1,200-Year-Old Sculpture Unearthed in Southern India

1,200-Year-Old Sculpture Unearthed in Southern India

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1,200-Year-Old Sculpture Unearthed in Southern India

The Hindu reports that an eighth-century A.D. sculpture of Lord Vishnu, one of the principal Hindu deities.

M. Maruthu Pandiyan of the Madurai Government Museum said the style of the sculpture corresponds to the Pandya dynasty, a Tamil-speaking group that ruled in South India and Sri Lanka as early as the fourth century B.C.

An eight century Common Era (CE) sculpture of Lord Vishnu, belonging to the Pandya period, was found at the western bank of the Gundaru river at Ulagani village of Kallikudi block in southern India by a team of researchers from Madurai Kamaraj University.

Madurai Government Museum Curator M. Maruthu Pandiyan and Udhayakumar, a researcher, checked the sculpture based on the information provided by Kannan, a Tamil student of a college affiliated to Madurai Kamaraj University, and Sangaiah, a professor from the college.

Mr. Maruthu Pandiyan said the features of the sculpture indicated that it belongs to the Pandya period. “Mainly, the sacred thread of the sculpture goes above the right forearm and a broad ‘kanthi’ (necklet) studded with big gems adorns the neck.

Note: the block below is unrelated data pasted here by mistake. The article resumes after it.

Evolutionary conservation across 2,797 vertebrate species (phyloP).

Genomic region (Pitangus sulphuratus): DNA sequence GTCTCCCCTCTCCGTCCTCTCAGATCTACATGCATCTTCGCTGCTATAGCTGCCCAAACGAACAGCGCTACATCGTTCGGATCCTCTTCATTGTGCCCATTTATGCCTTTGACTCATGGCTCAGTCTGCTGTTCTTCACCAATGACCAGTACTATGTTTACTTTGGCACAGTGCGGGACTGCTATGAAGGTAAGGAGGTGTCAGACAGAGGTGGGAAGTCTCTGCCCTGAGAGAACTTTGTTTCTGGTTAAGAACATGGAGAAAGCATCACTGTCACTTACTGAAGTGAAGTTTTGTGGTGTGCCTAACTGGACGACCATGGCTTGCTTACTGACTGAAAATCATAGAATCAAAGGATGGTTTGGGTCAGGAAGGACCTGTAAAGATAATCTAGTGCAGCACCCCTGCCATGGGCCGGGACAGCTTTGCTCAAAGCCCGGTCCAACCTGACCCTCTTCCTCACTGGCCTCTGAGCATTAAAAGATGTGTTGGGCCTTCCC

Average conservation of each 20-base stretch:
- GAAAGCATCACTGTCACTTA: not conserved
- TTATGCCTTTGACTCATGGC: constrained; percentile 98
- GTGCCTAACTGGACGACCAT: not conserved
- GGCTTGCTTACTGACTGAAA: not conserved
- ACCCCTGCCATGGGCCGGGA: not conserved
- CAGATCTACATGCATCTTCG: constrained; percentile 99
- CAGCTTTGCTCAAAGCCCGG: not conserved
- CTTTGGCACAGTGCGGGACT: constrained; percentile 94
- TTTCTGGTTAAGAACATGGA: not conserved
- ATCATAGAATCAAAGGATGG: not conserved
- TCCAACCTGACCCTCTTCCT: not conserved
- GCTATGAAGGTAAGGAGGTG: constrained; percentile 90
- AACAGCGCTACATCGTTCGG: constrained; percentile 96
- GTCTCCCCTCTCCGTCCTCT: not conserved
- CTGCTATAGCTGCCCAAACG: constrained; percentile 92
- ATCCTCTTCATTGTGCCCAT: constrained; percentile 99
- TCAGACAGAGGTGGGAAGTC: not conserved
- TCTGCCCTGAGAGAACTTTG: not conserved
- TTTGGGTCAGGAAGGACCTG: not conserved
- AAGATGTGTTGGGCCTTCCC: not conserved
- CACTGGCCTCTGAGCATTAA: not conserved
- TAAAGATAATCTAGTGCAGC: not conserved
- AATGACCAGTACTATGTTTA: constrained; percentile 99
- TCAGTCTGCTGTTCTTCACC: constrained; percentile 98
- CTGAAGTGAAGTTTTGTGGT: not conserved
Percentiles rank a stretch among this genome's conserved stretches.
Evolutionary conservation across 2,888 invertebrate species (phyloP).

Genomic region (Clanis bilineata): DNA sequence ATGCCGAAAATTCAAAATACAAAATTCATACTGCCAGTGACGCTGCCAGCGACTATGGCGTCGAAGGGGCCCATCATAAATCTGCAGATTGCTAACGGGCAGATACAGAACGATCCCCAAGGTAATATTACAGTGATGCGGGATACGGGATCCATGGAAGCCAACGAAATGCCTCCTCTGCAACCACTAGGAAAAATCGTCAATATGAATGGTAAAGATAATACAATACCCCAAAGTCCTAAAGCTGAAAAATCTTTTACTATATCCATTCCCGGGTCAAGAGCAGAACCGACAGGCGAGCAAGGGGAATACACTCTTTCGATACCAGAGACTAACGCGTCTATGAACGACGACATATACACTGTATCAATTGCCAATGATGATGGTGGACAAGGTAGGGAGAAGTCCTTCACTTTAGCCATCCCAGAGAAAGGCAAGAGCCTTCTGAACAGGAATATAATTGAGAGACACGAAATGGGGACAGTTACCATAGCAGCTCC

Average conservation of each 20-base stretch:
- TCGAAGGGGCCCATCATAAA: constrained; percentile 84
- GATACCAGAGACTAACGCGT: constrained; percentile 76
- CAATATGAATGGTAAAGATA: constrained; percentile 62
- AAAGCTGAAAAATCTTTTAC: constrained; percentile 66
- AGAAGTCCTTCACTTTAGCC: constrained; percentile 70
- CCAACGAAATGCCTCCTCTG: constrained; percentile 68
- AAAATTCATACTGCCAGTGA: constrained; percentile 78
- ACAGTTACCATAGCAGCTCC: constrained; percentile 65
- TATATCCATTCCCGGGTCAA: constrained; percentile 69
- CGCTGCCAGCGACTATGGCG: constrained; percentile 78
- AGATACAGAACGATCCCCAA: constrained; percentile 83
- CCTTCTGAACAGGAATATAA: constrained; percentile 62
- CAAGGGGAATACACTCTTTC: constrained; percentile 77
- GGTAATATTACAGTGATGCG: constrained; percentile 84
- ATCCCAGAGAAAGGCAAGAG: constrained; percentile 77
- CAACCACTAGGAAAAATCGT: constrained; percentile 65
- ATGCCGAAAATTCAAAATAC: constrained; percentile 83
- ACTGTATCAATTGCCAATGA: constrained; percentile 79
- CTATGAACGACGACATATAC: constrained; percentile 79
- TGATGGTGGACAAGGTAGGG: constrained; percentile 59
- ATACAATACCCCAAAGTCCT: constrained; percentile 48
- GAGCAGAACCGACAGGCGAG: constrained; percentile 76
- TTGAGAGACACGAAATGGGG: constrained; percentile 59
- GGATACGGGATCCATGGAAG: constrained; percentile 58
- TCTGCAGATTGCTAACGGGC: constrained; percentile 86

Similar sculptures of the Pandya period have been found in various places such as Thirumalapuram, Tirupparankundram, and Sevalpatti,” he said.

The sculpture has four hands. Among them, two arms are held up vertically. The right arm has a broken chakra and in the left arm a conch. “The chakra and conch are the main features of the Pandya period,” said Mr. Maruthu Pandiyan.

An eight century Common Era (CE) sculpture of Lord Vishnu, belonging to the Pandya period, was found at the western bank of the Gundaru river at Ulagani village of Kallikudi block in Madurai.

The village has also been mentioned in a book about the inscriptions of the Madurai district, which was released by the State Archaeology Department.

The book mentions that this village had an old name, ‘Kulasegara chathurvethimangalam or Ulagunimangalam.”

Also, a 13th-century Pandya inscription mentioned that the local village administrators had levied a special tax called ‘pasipaattam’ tax (a tax on fishing) for the renovation of the tank.


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